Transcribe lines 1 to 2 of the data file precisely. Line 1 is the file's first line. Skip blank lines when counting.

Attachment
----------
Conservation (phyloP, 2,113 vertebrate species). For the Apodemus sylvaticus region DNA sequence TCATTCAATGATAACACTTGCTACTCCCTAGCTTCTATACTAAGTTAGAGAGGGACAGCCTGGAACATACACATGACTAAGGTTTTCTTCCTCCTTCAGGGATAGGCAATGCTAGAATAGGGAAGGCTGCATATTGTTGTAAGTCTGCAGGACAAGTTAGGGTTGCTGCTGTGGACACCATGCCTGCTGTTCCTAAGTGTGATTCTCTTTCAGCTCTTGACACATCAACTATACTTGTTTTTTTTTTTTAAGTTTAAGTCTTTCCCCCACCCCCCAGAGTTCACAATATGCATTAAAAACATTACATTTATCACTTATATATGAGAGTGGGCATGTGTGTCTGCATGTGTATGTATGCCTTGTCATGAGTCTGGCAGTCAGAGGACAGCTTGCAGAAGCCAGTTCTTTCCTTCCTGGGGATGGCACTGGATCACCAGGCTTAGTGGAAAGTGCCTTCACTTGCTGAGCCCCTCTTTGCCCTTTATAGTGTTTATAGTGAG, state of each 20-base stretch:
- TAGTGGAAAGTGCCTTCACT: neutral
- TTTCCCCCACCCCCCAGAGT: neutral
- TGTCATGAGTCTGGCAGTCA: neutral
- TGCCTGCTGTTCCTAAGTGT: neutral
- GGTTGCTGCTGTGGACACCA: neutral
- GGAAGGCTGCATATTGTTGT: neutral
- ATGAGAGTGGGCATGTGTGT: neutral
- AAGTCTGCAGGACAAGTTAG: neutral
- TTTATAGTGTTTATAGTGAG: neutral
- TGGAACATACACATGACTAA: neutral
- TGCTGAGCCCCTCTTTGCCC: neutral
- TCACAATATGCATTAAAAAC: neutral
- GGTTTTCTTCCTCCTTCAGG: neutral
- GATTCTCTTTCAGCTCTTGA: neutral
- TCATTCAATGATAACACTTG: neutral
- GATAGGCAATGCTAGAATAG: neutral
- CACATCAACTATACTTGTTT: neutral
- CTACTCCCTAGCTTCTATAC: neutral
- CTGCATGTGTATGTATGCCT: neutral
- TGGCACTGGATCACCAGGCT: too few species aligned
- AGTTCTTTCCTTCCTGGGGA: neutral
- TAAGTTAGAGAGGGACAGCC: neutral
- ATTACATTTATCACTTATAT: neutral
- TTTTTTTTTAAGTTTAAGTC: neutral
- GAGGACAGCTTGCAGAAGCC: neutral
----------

Conservation (phyloP, 2,113 vertebrate species). For the Apodemus sylvaticus region DNA sequence TCATTCAATGATAACACTTGCTACTCCCTAGCTTCTATACTAAGTTAGAGAGGGACAGCCTGGAACATACACATGACTAAGGTTTTCTTCCTCCTTCAGGGATAGGCAATGCTAGAATAGGGAAGGCTGCATATTGTTGTAAGTCTGCAGGACAAGTTAGGGTTGCTGCTGTGGACACCATGCCTGCTGTTCCTAAGTGTGATTCTCTTTCAGCTCTTGACACATCAACTATACTTGTTTTTTTTTTTTAAGTTTAAGTCTTTCCCCCACCCCCCAGAGTTCACAATATGCATTAAAAACATTACATTTATCACTTATATATGAGAGTGGGCATGTGTGTCTGCATGTGTATGTATGCCTTGTCATGAGTCTGGCAGTCAGAGGACAGCTTGCAGAAGCCAGTTCTTTCCTTCCTGGGGATGGCACTGGATCACCAGGCTTAGTGGAAAGTGCCTTCACTTGCTGAGCCCCTCTTTGCCCTTTATAGTGTTTATAGTGAG, state of each 20-base stretch:
- TAGTGGAAAGTGCCTTCACT: neutral